• Jan. 15, 2015—The first payment of $52.50 per covered life is payable by the regulatory deadline of Jan. 15, 2015. This payment will be allocated towards reinsurance payments and administrative expenses.
  • Nov. 15, 2015—The second payment of $10.50 per covered life is payable by the regulatory deadline of Nov. 15, 2015. This payment will be allocated towards payments to the U.S. Treasury.

Reinsurance Contribution Amounts

The reinsurance program’s fees are based on a national contribution rate, which HHS announces annually. For 2014, the annual contribution rate is $63 per enrollee per year, or $5.25 per month. For 2015, the annual contribution rate will be $44 per enrollee per year, or about $3.67 per month.

Several methods are available to determine the number of covered lives under a health plan:

  • The Actual Count Method;
  • The Snapshot Count Method;
  • The Snapshot Factor Method;
  • The Member Months or State Form Method; and
  • The Form 5500 Method.

The permitted counting method depends on whether the contributing entity is a health insurance issuer or a self-insured group health plan, and whether, in the case of a group health plan that is a contributing entity, the plan offers more than one coverage option.

The Collection Process

A contributing entity can complete all of the required steps (that is, registration, submission of annual enrollment count and remittance of contributions) on www.pay.gov. Using a contribution form, entities will provide basic company and contact information and the annual enrollment count for the applicable benefit year. The contribution form became available via www.pay.gov on Oct. 24, 2014.

The form will auto-calculate the contribution amounts. To complete the submission, entities will also submit payment information and schedule a payment date for the contributions. Supporting documentation must also be submitted through www.pay.gov with the contribution form.

More Information

HHS offers training for the pay.gov collection process. To receive notices from HHS regarding upcoming training and to review training resources, register on www.regtap.info.

HHS also provided an Annual Enrollment and Contributions Submission Form Manual, which provides step-by-step instructions for completing and submitting the contribution form and supporting documentation, details on key elements and business concepts, and resources to further assist the contributing entity. A Supporting Documentation Job Aid Manual is also available to help contributing entities create the supporting documentation.

Download the PDF version or contact Clark and Associates Nevada for more information.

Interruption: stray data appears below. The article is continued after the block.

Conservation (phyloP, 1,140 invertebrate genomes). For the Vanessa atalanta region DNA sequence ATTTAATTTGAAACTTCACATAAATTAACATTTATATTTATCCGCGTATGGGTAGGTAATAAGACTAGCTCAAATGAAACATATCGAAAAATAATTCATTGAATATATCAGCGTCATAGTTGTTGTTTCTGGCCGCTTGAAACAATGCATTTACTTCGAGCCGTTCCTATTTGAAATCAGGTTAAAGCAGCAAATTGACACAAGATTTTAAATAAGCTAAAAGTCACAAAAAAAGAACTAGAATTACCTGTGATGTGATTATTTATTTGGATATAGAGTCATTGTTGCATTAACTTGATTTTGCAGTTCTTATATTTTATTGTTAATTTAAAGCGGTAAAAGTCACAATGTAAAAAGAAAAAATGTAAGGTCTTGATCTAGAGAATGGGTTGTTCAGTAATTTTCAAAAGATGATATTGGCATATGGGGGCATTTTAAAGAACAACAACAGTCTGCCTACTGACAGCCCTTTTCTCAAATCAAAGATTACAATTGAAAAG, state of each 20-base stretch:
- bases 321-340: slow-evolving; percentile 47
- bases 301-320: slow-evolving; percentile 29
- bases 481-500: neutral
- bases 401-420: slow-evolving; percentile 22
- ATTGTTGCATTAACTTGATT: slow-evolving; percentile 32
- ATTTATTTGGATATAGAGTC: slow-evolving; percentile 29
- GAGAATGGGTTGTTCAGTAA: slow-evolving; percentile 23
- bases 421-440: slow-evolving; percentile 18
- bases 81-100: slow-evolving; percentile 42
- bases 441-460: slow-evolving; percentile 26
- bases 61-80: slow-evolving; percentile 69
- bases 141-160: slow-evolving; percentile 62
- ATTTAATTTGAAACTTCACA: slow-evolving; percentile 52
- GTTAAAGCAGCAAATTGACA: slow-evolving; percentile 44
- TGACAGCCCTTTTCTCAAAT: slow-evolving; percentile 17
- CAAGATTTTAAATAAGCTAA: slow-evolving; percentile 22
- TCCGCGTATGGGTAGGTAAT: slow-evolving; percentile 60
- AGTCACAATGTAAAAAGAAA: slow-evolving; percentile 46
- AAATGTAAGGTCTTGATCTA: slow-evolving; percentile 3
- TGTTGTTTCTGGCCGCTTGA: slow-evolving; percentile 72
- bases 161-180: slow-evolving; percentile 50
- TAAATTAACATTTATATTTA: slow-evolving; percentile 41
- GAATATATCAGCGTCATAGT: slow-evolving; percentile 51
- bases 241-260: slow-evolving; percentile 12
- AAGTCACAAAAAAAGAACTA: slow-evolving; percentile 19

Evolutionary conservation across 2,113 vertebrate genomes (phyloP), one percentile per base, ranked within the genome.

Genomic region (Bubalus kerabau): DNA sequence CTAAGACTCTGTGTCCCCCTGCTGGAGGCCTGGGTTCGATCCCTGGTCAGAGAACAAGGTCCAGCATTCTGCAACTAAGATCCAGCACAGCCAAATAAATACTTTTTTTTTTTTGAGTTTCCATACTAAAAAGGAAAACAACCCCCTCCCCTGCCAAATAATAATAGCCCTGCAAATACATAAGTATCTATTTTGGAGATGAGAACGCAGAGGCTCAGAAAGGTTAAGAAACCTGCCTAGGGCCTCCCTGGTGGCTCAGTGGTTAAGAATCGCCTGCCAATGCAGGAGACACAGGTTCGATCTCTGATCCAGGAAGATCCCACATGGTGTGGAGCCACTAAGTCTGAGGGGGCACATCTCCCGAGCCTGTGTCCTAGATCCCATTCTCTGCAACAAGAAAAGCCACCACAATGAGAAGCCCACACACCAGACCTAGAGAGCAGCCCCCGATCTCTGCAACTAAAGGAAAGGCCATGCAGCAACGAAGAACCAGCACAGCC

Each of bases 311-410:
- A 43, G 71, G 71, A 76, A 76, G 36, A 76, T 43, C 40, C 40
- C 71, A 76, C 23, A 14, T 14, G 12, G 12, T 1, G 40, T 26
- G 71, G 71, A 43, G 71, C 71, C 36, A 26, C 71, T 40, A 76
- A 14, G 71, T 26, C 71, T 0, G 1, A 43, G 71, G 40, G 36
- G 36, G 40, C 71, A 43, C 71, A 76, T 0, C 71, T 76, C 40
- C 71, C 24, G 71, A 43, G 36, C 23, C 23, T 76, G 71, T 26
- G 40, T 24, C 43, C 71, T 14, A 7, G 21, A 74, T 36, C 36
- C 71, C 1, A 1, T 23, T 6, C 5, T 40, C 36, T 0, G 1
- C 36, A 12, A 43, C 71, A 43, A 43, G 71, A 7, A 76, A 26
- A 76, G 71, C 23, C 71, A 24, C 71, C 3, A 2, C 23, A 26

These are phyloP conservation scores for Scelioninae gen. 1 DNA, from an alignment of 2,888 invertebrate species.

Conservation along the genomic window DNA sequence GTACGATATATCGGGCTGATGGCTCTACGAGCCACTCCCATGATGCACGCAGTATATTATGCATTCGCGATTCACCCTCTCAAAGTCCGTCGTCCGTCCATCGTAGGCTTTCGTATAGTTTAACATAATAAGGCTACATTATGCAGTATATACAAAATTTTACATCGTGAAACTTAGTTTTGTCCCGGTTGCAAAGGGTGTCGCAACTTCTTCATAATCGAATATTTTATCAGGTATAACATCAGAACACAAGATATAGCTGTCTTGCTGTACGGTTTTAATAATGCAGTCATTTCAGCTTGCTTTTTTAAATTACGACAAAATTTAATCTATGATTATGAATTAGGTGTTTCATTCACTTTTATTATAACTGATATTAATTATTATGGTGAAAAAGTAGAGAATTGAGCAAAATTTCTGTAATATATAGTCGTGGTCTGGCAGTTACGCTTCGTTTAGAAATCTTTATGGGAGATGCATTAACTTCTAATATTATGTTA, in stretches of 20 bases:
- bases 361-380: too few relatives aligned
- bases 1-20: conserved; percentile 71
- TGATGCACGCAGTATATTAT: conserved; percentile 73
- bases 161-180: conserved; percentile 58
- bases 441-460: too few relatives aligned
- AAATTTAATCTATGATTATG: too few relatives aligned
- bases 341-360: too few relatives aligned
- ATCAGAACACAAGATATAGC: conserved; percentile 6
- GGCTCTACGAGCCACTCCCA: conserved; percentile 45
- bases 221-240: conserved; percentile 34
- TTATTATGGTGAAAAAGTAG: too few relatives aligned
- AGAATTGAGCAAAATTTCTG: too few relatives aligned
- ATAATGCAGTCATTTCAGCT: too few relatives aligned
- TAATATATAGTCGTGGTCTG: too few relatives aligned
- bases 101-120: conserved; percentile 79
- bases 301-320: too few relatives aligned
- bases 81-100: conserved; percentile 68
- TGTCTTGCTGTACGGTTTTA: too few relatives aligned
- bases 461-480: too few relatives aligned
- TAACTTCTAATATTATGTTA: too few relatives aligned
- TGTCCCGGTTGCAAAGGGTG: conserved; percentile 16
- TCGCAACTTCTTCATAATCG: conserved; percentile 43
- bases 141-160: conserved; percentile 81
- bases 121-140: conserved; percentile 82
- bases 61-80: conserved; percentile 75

Paying PCORI Fees: Corrections and Amendments

The Affordable Care Act (ACA) imposes fees to fund comparative effectiveness research on health insurance issuers and self-funded plan sponsors. These fees are widely known as Patient-Centered Outcomes Research Institute fees (PCORI fees), although they may also be called PCOR fees or comparative effectiveness research (CER) fees.

On Dec. 5, 2012, the Internal Revenue Service (IRS) issued final regulations on the PCORI fees. On May 28, 2013, the IRS released an updated Form 720 that includes a section where issuers and plan sponsors will report and pay the PCORI fee. The IRS also released updated instructions along with the revised form.

OVERVIEW OF THE PCORI FEES
The PCORI fees apply for plan years ending on or after Oct. 1, 2012, but do not apply for plan years ending on or after Oct. 1, 2019. For calendar year plans, the fees will be effective for the 2012 through 2018 plan years. Issuers and plan sponsors will be required to pay the PCORI fees annually on IRS Form 720 by July 31 of each year. It will generally cover plan years that end during the preceding calendar year. Thus, the deadline for filing Form 720 was July 31, 2014, for plan years ending in 2013.

For plan years ending before Oct. 1, 2013 (that is, 2012 for calendar year plans), the fee is $1 multiplied by the average number of lives covered under the plan. For plan years ending on or after Oct. 1, 2013, and before Oct. 1, 2014, the fee is $2 multiplied by the average number of covered lives. For plan years ending on or after Oct. 1, 2014, the fee amount will grow based on increases in the projected per-capita amount of National Health Expenditures.

On Sept. 18, 2014, the IRS published the adjusted PCORI fee amount for plan years ending on or after Oct. 1, 2014, and before Oct. 1, 2015, in Notice 2014-56. For plan years ending on or after Oct. 1, 2014, and before Oct. 1, 2015, the fee is $2.08 multiplied by the average number of lives covered under the plan. This amount was calculated based on the percentage increase in the projected per capita amount of the National Health Expenditures published by the U.S. Department of Health and Human Services on Sept. 3, 2014 (Table 3). In the future, the IRS intends to publish the adjusted PCORI fee amount for plan years ending on or after Oct. 1, 2015, and before Oct. 1, 2019.

CORRECTIONS AND AMENDMENTS
The final regulations did not explicitly address whether plan sponsors may correct or amend a previously filed Form 720 if certain errors are made (for example, miscalculations related to covered lives or fee amounts due). However, they did note that the penalties related to late filing of Form 720 or late payment of the fee may be waived or abated if the issuer or plan sponsor has reasonable cause and the failure was not due to willful neglect.